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Here at Foley, we’ve partnered with companies through times of prosperity and crisis. From the Dot-com bubble and the Great Recession to current volatility in crypto to health tech, we’ve observed a common thread — governance matters.

We recently hosted a panel on when startup founders should start strategizing around their next board member. And when should that be? Natasha Allen, a partner with Foley’s Silicon Valley office advises that business leaders should consider filling board seats created by a funding round. Companies that are scaling or pivoting their business model may also want to consider a board refresh. Additionally, the current directors may no longer be able to serve the core needs of an organization.

Below are highlights from our interactive panel, featuring moderators Alidad Vakili, Of Counsel with Foley, and Rita Scroggin, Founder,, and panelists Natasha Allen along with Ally Millar, Partner, PwC; Tina Knauss, Board Member, The Tech Interactive and QFE; and Bhawna Singh, Senior Vice President of Engineering, Okta.

The first boxes to check are competence and business fit. Tina Knauss, a former audit partner at PwC, advises founders to seek board members in industries where fiduciary responsibility is baked into one’s role. Startups can find plenty of board talent from accounting, audit, and consulting firms and adjacent industries.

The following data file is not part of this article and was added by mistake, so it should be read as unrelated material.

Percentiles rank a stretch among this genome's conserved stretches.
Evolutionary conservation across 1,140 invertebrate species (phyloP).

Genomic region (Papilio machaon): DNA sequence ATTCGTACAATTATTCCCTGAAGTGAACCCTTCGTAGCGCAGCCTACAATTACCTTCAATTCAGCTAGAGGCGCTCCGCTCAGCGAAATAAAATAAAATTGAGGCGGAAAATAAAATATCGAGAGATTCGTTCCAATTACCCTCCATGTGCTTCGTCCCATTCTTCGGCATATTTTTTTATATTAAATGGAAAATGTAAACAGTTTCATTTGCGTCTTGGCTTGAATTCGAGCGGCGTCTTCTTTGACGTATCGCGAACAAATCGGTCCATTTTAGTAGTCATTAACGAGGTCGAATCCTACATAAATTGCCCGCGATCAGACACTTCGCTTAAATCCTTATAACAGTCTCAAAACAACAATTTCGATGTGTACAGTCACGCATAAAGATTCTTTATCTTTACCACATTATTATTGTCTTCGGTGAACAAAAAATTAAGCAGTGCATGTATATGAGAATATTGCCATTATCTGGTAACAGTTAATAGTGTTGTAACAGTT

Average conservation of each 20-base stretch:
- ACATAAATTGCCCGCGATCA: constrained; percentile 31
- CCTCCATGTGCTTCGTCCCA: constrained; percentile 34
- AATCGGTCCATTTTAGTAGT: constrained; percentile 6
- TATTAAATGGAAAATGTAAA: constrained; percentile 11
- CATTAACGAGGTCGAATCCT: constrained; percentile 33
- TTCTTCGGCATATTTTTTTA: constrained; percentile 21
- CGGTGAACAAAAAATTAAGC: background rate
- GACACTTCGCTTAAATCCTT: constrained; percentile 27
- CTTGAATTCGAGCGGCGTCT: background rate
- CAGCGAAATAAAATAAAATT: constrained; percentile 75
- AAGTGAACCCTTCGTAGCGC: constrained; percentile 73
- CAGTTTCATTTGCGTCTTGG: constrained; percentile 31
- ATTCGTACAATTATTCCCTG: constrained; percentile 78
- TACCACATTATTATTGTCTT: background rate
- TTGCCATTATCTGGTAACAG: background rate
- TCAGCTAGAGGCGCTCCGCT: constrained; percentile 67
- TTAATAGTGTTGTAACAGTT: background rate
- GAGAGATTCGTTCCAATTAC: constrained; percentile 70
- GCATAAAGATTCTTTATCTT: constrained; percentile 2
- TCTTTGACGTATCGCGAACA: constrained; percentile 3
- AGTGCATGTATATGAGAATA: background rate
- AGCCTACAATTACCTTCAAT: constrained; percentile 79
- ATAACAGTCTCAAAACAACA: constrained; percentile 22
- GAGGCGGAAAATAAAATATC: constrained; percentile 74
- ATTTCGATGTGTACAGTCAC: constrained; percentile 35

Bhawna Singh, SVP Of Engineering at Okta, highlighted how basic cybersecurity knowledge is becoming a fundamental skill set for any board member. She recommends that at least 15 minutes of every board meeting include a cybersecurity overview detailing the organization’s progress in reaching its security goals. Otherwise, leaders may need to prepare for rapid changes in the threat landscape.

In addition to specialized knowledge, Ally Millar, a partner with PwC, noted that founders often overlook the importance of commerciality. Small, even-sized, or bloated boards are problematic – but so are tenured members who can no longer provide advice that addresses a company’s current economic conditions.

In many industries, board makeup is mission-critical. Innovations in health care, automotive, infrastructure, and defense have an added layer of potential human risks that a board well-versed can often forecast in the full scope of business — from fiduciary fundamentals to sales.

Where to start when selecting your first board members

After the excitement of a funding round, legal advisors play a crucial role in reminding funders not to leave board seats vacant for too long. During this phase, there may be tension between the founders’ interests and the investors who have come aboard. Foley suggests establishing a straightforward and well-communicated process for board selection from the get-go. Doing so will save you from potential compliance and regulatory hurdles down the road.

Author Natasha Allen

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